The Nutcracker is one of the grandest ballets in Pittsburgh Ballet Theatre’s repertoire: Five lavish scene changes, 170 characters and costumes per performance, a total cast of 30 professional and nearly 150 student dancers. Falling snow, magic tricks, characters that come alive and dance after virtuoso dance. As she prepares for her 12th holiday season with PBT, principal dancer Alexandra Kochis crystallizes her five favorite moments from this supremely detailed production.
1. “The last few notes of the first act overture. It is a piece of music that perfectly captures the joy and the excitement and anticipation of Christmas Eve Day and the last few notes are both a perfectly satisfied ending as well as an open ended invitation to all the good things that are to come.”
>>> Listen to some of the Act I overture in this video:
2. “The lift Marie does with Drosselmeyer in the beginning of the battle scene. It is at a moment in the ballet when everything in Marie’s world is in flux – flying apart and growing out of proportion. She sees her Uncle Drosselmeyer and it is as if he is the one familiar rock to which she can cling. They rush together and he lifts her, spiraling, high above the chaos and the mayhem and the danger. It is a beautiful metaphor as well as a striking visual. Plus it’s tons of fun to do.”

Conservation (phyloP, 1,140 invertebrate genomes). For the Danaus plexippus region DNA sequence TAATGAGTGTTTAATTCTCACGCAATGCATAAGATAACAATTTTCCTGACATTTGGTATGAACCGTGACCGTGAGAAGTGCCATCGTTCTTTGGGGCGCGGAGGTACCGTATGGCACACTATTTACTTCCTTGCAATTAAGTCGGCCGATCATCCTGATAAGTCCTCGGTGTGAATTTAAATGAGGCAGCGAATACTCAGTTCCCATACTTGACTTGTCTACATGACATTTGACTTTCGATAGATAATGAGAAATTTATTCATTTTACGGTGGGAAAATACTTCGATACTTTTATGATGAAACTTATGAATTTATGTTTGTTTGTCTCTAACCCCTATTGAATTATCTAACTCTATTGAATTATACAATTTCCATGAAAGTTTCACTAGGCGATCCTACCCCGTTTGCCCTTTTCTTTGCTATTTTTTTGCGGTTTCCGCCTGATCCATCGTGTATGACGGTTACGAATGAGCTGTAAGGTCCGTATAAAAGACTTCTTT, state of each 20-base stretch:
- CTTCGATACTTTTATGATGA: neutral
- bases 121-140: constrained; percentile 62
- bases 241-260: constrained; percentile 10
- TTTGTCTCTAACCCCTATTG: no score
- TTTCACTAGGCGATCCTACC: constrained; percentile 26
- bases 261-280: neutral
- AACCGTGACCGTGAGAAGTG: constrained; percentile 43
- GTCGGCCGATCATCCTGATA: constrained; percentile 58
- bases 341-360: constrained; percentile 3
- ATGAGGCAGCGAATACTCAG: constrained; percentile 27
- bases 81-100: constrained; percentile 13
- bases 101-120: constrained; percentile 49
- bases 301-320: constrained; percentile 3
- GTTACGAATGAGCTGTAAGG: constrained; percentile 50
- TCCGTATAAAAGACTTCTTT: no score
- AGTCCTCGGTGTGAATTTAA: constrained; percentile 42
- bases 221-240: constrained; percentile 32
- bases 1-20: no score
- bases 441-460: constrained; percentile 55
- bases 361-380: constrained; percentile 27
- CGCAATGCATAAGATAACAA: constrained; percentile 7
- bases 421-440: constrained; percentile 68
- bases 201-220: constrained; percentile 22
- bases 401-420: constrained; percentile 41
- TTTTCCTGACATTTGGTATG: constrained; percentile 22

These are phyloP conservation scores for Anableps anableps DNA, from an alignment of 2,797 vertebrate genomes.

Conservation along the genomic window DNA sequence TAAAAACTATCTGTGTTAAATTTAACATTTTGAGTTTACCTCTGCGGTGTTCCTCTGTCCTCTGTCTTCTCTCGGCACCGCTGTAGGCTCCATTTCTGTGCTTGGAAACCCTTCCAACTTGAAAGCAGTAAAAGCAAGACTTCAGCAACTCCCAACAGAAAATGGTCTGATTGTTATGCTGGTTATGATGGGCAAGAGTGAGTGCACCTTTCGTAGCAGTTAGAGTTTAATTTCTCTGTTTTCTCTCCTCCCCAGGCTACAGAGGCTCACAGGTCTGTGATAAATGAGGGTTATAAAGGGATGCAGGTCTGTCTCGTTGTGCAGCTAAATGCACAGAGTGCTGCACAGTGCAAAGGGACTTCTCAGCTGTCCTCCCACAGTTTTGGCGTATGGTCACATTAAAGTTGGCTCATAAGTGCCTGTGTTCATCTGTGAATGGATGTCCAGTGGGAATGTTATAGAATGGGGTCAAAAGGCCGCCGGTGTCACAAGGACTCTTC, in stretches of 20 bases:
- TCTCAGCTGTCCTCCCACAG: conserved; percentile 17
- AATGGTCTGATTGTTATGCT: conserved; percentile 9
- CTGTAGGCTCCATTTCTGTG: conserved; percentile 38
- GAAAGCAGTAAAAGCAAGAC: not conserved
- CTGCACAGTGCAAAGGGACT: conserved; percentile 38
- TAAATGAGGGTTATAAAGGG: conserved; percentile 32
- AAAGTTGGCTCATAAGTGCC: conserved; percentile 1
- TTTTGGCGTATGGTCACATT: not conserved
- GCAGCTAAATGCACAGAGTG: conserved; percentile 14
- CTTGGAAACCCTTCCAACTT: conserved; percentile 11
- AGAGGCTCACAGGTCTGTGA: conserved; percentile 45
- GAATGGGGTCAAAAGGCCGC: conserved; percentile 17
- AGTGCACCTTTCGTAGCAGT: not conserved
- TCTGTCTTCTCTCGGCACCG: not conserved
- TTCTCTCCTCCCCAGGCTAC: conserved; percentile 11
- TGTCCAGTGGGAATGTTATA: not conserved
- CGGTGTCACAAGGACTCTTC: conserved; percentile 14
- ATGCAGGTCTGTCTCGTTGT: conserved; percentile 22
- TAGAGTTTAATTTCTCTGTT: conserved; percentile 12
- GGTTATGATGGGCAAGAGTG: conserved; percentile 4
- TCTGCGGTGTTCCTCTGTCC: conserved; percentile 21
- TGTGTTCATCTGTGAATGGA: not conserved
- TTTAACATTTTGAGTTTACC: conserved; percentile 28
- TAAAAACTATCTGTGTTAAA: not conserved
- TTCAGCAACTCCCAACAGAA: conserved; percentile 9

3. “After the battle scene, the stage and the story begin their shift into the Snow Scene. This is my favorite music of the ballet. Tchaikovsky’s score is lush and romantic and soaring. Terry’s libretto here perfectly mirrors the wonder and the magic of the music. The Nutcracker is transformed back to his human form of the Nephew and he announces himself to Marie. I absolutely love this moment as Marie. He is kneeling before you and you gently touch his newly exposed, no longer disfigured face. I get to gaze into my partner’s eyes with this gorgeous music building all around us. It’s a magical moment that I get to relive over and over. So romantic!”
4. “Dancing the finale of the Waltz of the Flowers as Marie. You have a diagonal of soaring grand jetes that culminates with a reuniting with the Nephew and a final, joyous dance together. It is a celebration of happiness and movement and music and each time I do it, I am reminded why it is that I do what I do.”
5. “Seeing the little bees’ faces as they wait on the sides for their entrances during the second act. They are so tiny and so focused and so proud of the part they get to play amidst all these grownup, real-live ballerinas.”
Find your own favorite moments at Pittsburgh Ballet Theatre’s The Nutcracker, onstage Dec. 1-27, at the Benedum Center. Tickets start at just $28. Find your seats here.